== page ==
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Rethinking food packaging can dent the plastic pollution crisis

Looking at the contents of the average grocery cart, it is no surprise that the World Economic Forum warns that there will be more plastic than fish by weight in oceans by 2050. From coffee bags to cheese wrappers, food and beverage packaging is a major contributor to plastic pollution. Scientists warn that the proliferation of plastics in the environment is creating a variety of health and ecological problems. Some companies are starting to recognize the need to act.

 

Nestlé estimates that it produced about 1.5 million tons of plastic in 2018. In April 2018, Nestlé committed to make 100 percent of its packaging reusable or recyclable by 2025. Nestlé CEO Mark Schneider said in the announcement, “Plastic waste is one of the biggest sustainability issues the world is facing today. Tackling it requires a collective approach. We are committed to finding improved solutions to reduce, re-use and recycle.”

 

From 2020 to 2025, Nestlé will phase out all plastics that are not recyclable or are hard to recycle. And Nestlé will significantly raise the percentage of recycled plastics used in its water bottle lines by 2025. Starting in 2019, the company will begin to eliminate all plastic straws in its products. The newly created Nestlé Institute of Packaging Sciences will lead the development and evaluation of new sustainable packaging.

 

Nestlé also joined Loop, a subscription home delivery service for foods and household goods with reusable packaging. Spearheaded by TerraCycle, the project will deliver items to the consumer’s front door in customized, durable packaging that is then collected, cleaned, refilled and re-used. Nestlé will participate in the project through its brand Häagen-Dazs Ice Cream in New York City, thereby joining other consumer goods producers such as Procter & Gamble, PepsiCo and Mondelēz International. Mondelēz International joins the platform with its Milka brand of biscuits, cakes and sweet snacks as part of its commitment to making all packaging recyclable by 2025. The commitment also includes eliminating 65 million kilograms of packaging material worldwide and sustainably sourcing all paper-based packaging by 2020. Acknowledging the role consumers play in a complete recycling system, Mondelēz also aims to provide better recycling information to consumers by 2025 with clear instructions for its packaging.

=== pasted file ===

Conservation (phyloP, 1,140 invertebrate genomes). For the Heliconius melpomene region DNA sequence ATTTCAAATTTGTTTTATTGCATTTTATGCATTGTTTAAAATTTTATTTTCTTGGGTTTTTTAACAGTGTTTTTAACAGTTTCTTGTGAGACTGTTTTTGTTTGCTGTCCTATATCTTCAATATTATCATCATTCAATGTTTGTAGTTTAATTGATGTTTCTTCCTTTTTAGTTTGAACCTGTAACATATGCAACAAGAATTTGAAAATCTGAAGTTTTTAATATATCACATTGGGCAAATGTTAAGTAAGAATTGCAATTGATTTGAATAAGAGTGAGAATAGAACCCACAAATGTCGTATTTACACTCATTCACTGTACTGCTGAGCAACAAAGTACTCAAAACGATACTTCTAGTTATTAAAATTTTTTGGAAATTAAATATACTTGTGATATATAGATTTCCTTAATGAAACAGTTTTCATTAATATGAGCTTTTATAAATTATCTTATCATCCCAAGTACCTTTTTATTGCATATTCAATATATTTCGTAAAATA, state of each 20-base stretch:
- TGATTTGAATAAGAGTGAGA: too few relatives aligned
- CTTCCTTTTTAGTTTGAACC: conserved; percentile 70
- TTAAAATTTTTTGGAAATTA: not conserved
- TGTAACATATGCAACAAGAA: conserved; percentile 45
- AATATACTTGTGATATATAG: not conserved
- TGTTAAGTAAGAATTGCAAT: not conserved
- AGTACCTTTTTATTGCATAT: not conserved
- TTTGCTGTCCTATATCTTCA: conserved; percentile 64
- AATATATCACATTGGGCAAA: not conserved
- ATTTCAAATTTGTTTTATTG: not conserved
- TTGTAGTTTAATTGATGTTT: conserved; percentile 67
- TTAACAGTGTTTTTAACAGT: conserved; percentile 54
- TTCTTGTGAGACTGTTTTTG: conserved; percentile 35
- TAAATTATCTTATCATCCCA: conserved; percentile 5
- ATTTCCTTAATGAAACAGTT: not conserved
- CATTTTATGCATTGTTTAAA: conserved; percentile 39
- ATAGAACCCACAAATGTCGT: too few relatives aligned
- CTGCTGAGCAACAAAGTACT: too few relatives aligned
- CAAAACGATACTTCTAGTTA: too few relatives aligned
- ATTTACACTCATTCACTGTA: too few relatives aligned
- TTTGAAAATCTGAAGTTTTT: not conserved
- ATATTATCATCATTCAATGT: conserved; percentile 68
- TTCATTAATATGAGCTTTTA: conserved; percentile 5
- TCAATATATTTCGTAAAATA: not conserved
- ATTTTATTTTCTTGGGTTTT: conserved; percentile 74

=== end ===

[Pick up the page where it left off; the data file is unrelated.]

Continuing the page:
“Plastic waste and its impact on the planet is a broad, systemic issue that our consumers care deeply about, and which requires a holistic response. Together with partners from across the industry, as well as public and private entities, we can help to develop practical solutions that result in a positive environmental impact,” says Rob Hargrove, executive VP of research, development, quality and innovation at Mondelēz.

 

Unilever — owner of brands such as Ben & Jerry’s, Lipton and Dove — purchases over 2 million tons of plastic a year. The company committed to meeting various packaging goals by 2025: making all its packaging recyclable, compostable or reusable; using 25 percent recycled plastic in its plastic packing, and halving the waste associated with the disposal of its products. Unilever plans to achieve their goals by developing new processes and technologies such as CreaSolv, which recycles high-value polymers from used tea sachets to make recyclable plastic packaging.

 

The commitments from these companies come amid growing public outcry over the proliferation of plastics in the environment. After an exposition finding plastics from Nestlé, Unilever and Colgate in a popular diving spot in the Coral Triangle, Abigail Aguilar, campaigner for Greenpeace Philippines, says, “If big companies such as Nestlé and Unilever don’t respond to our calls for reduction in single-use plastic production, these places of ‘paradise’ like Verde Island Passage, will be lost.” A 2018 report from the Global Alliance for Incinerator Alternatives found Nestlé and Unilever were the brands most responsible for plastic pollution in the Philippines.

 

Several public laws are taking steps to reduce plastic waste. Most notably, in October 2018, the European Parliament voted for a ban of 10 single-use plastics by 2020. By 2025, the proposition mandates a 25 percent reduction of plastics for which there is no current practical alternative and that 90 percent of beverage bottles will be recycled.

 

One option companies have for reducing plastic moving forward is plant-based biodegradable packaging. NatureWorks uses corn to produce a biodegradable industrial resin or polymer in the form of polylactic acid (PLA). The polymer, Ingeo, can be used to make products such as compostable coffee capsules and yogurt cups. However, waste administers and experts have found that products made with Ingeo are often not fully compostable or recyclable.

 

It is important to note that biodegradable materials will not break down in landfills. An increase in the use of biodegradable packaging must be accompanied by more composting infrastructure.

original story from greenbiz

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